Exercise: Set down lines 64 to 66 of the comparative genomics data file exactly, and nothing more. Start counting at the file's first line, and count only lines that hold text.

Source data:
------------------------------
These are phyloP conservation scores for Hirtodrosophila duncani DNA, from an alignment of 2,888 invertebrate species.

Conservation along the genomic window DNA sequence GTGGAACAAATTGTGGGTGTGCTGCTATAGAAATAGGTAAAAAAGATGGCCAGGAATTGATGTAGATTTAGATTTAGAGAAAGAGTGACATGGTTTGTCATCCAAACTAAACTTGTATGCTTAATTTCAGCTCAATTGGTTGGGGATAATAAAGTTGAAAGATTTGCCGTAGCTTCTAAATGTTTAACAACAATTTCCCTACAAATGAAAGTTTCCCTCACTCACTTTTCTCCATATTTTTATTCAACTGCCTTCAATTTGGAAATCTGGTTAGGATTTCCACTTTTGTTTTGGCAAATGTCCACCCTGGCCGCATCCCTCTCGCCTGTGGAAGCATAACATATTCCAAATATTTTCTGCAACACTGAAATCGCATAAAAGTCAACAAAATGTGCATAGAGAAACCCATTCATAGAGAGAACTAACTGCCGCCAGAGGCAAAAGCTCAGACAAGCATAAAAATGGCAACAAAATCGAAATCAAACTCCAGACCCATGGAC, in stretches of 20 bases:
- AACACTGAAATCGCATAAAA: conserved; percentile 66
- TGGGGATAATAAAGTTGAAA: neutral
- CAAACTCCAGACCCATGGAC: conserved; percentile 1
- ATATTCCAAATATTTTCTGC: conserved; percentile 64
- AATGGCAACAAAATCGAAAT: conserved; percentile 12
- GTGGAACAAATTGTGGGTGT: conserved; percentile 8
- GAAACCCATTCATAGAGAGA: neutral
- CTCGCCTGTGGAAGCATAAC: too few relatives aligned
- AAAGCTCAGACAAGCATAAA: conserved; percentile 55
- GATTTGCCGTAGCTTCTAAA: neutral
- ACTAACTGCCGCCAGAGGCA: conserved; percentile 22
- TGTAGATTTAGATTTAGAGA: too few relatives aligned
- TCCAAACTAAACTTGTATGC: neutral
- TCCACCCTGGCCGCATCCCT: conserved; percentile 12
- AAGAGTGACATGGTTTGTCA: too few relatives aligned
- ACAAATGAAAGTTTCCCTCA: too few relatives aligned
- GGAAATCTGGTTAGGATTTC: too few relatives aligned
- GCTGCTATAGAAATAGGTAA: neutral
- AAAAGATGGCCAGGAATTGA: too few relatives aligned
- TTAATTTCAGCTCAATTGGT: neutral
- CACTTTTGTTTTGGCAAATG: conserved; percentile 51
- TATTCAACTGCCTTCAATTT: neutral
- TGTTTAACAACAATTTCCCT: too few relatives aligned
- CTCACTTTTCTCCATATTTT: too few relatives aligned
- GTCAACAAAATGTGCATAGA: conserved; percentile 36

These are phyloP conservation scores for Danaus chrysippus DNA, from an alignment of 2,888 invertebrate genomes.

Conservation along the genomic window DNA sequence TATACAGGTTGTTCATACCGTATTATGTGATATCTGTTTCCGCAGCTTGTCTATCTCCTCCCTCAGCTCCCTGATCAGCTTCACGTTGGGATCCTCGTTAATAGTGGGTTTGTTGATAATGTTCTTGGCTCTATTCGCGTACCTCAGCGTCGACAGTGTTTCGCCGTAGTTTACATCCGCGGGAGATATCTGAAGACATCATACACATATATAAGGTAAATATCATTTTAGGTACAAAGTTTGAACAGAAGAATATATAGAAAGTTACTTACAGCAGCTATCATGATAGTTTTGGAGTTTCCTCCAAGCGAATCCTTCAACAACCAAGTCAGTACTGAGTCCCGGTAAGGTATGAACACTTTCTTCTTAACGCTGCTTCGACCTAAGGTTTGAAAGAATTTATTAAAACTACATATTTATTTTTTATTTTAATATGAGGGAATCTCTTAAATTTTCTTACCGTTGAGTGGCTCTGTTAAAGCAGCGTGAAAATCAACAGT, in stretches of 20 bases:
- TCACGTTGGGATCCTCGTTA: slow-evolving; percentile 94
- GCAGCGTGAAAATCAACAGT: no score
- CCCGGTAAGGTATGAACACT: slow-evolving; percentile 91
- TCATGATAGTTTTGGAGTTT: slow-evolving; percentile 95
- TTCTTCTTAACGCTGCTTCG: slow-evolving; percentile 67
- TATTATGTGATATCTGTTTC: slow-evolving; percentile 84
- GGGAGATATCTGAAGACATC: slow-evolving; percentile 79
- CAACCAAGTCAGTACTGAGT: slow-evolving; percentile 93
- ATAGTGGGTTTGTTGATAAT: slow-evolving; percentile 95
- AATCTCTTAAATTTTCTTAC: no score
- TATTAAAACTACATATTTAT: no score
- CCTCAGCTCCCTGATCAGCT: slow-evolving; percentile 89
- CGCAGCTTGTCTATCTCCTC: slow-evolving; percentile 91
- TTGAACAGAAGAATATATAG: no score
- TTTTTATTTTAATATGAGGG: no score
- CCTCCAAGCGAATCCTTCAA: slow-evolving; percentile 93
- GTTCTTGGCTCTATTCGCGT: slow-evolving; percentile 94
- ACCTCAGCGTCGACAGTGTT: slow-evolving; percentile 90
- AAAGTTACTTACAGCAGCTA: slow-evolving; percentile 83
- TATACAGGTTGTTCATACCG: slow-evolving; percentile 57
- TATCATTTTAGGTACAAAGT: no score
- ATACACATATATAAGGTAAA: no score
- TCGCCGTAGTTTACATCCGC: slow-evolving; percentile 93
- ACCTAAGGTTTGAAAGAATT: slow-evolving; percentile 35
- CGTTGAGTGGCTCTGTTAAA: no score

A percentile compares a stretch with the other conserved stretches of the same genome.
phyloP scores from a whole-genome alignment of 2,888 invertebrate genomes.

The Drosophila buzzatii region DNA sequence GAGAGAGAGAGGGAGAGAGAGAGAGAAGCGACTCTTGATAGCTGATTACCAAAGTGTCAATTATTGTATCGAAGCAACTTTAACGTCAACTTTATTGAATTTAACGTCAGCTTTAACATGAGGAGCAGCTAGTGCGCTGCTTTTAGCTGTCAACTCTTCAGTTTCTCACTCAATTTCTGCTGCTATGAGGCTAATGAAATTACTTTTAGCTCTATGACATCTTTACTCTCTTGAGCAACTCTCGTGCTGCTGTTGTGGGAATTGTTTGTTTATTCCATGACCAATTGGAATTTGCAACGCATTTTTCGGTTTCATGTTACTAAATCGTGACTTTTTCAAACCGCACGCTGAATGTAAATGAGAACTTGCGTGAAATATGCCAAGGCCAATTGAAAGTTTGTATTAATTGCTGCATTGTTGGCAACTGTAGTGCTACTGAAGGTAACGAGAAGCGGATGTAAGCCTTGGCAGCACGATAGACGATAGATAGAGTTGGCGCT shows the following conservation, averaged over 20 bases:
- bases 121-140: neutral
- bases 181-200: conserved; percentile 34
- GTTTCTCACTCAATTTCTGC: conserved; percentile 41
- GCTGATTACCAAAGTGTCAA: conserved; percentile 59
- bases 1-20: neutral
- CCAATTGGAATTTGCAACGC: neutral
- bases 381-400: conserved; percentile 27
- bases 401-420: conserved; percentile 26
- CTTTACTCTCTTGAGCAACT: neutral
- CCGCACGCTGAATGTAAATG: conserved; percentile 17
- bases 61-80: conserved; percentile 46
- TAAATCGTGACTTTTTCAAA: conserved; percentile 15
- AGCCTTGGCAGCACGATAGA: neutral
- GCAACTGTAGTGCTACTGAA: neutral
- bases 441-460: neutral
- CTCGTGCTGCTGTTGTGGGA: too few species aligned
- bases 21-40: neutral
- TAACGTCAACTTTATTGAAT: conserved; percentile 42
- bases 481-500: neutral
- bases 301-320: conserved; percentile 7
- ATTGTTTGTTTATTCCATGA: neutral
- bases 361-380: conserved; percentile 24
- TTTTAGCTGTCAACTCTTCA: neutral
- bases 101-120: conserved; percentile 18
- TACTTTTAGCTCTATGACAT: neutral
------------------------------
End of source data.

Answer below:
- bases 381-400: conserved; percentile 27
- bases 401-420: conserved; percentile 26
- CTTTACTCTCTTGAGCAACT: neutral